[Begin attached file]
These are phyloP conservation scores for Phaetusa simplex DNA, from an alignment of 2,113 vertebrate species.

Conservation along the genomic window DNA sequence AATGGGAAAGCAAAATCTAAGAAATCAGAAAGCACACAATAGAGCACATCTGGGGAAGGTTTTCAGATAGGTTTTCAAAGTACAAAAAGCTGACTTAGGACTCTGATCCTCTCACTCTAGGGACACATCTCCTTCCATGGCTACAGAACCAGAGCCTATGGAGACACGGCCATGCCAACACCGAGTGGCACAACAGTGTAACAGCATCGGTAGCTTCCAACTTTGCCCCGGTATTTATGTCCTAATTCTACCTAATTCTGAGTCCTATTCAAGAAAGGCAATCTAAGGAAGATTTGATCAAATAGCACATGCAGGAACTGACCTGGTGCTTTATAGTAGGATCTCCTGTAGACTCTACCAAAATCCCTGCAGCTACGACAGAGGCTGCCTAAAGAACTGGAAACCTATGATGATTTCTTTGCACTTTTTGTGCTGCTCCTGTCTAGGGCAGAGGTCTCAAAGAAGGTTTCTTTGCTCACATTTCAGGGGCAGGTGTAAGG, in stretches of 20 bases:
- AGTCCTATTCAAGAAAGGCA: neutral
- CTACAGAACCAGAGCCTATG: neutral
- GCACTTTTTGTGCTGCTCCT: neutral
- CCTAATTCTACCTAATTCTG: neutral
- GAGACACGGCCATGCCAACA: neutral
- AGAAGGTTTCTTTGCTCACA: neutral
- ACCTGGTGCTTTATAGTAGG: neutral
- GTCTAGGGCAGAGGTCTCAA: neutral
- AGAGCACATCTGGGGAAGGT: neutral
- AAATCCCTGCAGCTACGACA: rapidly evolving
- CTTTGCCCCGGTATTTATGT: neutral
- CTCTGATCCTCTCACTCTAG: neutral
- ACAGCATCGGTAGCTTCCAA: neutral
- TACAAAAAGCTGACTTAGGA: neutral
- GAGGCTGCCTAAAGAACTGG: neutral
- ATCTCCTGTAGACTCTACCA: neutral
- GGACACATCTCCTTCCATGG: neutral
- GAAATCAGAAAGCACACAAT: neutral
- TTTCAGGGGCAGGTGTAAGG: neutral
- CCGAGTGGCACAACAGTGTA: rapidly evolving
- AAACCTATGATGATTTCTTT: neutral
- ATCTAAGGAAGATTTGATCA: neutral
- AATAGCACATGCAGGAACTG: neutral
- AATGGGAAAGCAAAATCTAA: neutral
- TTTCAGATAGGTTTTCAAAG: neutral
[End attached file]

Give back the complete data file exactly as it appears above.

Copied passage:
These are phyloP conservation scores for Phaetusa simplex DNA, from an alignment of 2,113 vertebrate species.

Conservation along the genomic window DNA sequence AATGGGAAAGCAAAATCTAAGAAATCAGAAAGCACACAATAGAGCACATCTGGGGAAGGTTTTCAGATAGGTTTTCAAAGTACAAAAAGCTGACTTAGGACTCTGATCCTCTCACTCTAGGGACACATCTCCTTCCATGGCTACAGAACCAGAGCCTATGGAGACACGGCCATGCCAACACCGAGTGGCACAACAGTGTAACAGCATCGGTAGCTTCCAACTTTGCCCCGGTATTTATGTCCTAATTCTACCTAATTCTGAGTCCTATTCAAGAAAGGCAATCTAAGGAAGATTTGATCAAATAGCACATGCAGGAACTGACCTGGTGCTTTATAGTAGGATCTCCTGTAGACTCTACCAAAATCCCTGCAGCTACGACAGAGGCTGCCTAAAGAACTGGAAACCTATGATGATTTCTTTGCACTTTTTGTGCTGCTCCTGTCTAGGGCAGAGGTCTCAAAGAAGGTTTCTTTGCTCACATTTCAGGGGCAGGTGTAAGG, in stretches of 20 bases:
- AGTCCTATTCAAGAAAGGCA: neutral
- CTACAGAACCAGAGCCTATG: neutral
- GCACTTTTTGTGCTGCTCCT: neutral
- CCTAATTCTACCTAATTCTG: neutral
- GAGACACGGCCATGCCAACA: neutral
- AGAAGGTTTCTTTGCTCACA: neutral
- ACCTGGTGCTTTATAGTAGG: neutral
- GTCTAGGGCAGAGGTCTCAA: neutral
- AGAGCACATCTGGGGAAGGT: neutral
- AAATCCCTGCAGCTACGACA: rapidly evolving
- CTTTGCCCCGGTATTTATGT: neutral
- CTCTGATCCTCTCACTCTAG: neutral
- ACAGCATCGGTAGCTTCCAA: neutral
- TACAAAAAGCTGACTTAGGA: neutral
- GAGGCTGCCTAAAGAACTGG: neutral
- ATCTCCTGTAGACTCTACCA: neutral
- GGACACATCTCCTTCCATGG: neutral
- GAAATCAGAAAGCACACAAT: neutral
- TTTCAGGGGCAGGTGTAAGG: neutral
- CCGAGTGGCACAACAGTGTA: rapidly evolving
- AAACCTATGATGATTTCTTT: neutral
- ATCTAAGGAAGATTTGATCA: neutral
- AATAGCACATGCAGGAACTG: neutral
- AATGGGAAAGCAAAATCTAA: neutral
- TTTCAGATAGGTTTTCAAAG: neutral